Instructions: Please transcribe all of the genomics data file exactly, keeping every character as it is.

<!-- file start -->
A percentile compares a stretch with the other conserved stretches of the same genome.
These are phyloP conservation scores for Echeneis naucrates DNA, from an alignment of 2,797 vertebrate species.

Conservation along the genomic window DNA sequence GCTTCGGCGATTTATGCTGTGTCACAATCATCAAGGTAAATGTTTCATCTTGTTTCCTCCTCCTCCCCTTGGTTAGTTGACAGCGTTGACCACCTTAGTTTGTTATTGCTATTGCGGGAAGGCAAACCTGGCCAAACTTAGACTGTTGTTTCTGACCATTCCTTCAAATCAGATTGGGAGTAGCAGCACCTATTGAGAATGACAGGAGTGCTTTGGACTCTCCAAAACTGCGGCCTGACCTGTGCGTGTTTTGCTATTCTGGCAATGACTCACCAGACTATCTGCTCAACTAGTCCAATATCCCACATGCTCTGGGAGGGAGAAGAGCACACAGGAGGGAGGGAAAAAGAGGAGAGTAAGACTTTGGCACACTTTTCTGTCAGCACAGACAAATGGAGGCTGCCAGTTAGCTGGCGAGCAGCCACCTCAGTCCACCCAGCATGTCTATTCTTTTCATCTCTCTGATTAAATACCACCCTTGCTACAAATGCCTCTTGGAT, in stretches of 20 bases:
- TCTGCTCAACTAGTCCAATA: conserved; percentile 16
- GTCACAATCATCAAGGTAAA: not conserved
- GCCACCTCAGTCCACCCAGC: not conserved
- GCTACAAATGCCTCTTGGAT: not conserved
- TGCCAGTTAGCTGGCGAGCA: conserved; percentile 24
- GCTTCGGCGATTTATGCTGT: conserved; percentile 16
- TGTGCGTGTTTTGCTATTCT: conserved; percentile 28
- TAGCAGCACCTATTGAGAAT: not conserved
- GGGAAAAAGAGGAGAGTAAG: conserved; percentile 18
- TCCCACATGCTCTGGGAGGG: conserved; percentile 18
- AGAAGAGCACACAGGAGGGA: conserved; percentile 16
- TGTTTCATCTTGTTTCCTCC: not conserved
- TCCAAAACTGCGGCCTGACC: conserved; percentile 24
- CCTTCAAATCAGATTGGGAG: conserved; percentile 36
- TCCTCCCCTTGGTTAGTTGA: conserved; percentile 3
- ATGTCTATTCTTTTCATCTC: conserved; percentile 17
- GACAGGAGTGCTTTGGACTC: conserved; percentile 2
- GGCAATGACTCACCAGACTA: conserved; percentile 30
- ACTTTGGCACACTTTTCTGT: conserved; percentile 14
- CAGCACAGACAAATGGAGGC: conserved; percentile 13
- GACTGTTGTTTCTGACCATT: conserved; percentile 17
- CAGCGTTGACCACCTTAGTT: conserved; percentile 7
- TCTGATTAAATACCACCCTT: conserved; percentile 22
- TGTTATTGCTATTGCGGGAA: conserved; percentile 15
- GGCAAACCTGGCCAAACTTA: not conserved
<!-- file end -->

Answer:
A percentile compares a stretch with the other conserved stretches of the same genome.
These are phyloP conservation scores for Echeneis naucrates DNA, from an alignment of 2,797 vertebrate species.

Conservation along the genomic window DNA sequence GCTTCGGCGATTTATGCTGTGTCACAATCATCAAGGTAAATGTTTCATCTTGTTTCCTCCTCCTCCCCTTGGTTAGTTGACAGCGTTGACCACCTTAGTTTGTTATTGCTATTGCGGGAAGGCAAACCTGGCCAAACTTAGACTGTTGTTTCTGACCATTCCTTCAAATCAGATTGGGAGTAGCAGCACCTATTGAGAATGACAGGAGTGCTTTGGACTCTCCAAAACTGCGGCCTGACCTGTGCGTGTTTTGCTATTCTGGCAATGACTCACCAGACTATCTGCTCAACTAGTCCAATATCCCACATGCTCTGGGAGGGAGAAGAGCACACAGGAGGGAGGGAAAAAGAGGAGAGTAAGACTTTGGCACACTTTTCTGTCAGCACAGACAAATGGAGGCTGCCAGTTAGCTGGCGAGCAGCCACCTCAGTCCACCCAGCATGTCTATTCTTTTCATCTCTCTGATTAAATACCACCCTTGCTACAAATGCCTCTTGGAT, in stretches of 20 bases:
- TCTGCTCAACTAGTCCAATA: conserved; percentile 16
- GTCACAATCATCAAGGTAAA: not conserved
- GCCACCTCAGTCCACCCAGC: not conserved
- GCTACAAATGCCTCTTGGAT: not conserved
- TGCCAGTTAGCTGGCGAGCA: conserved; percentile 24
- GCTTCGGCGATTTATGCTGT: conserved; percentile 16
- TGTGCGTGTTTTGCTATTCT: conserved; percentile 28
- TAGCAGCACCTATTGAGAAT: not conserved
- GGGAAAAAGAGGAGAGTAAG: conserved; percentile 18
- TCCCACATGCTCTGGGAGGG: conserved; percentile 18
- AGAAGAGCACACAGGAGGGA: conserved; percentile 16
- TGTTTCATCTTGTTTCCTCC: not conserved
- TCCAAAACTGCGGCCTGACC: conserved; percentile 24
- CCTTCAAATCAGATTGGGAG: conserved; percentile 36
- TCCTCCCCTTGGTTAGTTGA: conserved; percentile 3
- ATGTCTATTCTTTTCATCTC: conserved; percentile 17
- GACAGGAGTGCTTTGGACTC: conserved; percentile 2
- GGCAATGACTCACCAGACTA: conserved; percentile 30
- ACTTTGGCACACTTTTCTGT: conserved; percentile 14
- CAGCACAGACAAATGGAGGC: conserved; percentile 13
- GACTGTTGTTTCTGACCATT: conserved; percentile 17
- CAGCGTTGACCACCTTAGTT: conserved; percentile 7
- TCTGATTAAATACCACCCTT: conserved; percentile 22
- TGTTATTGCTATTGCGGGAA: conserved; percentile 15
- GGCAAACCTGGCCAAACTTA: not conserved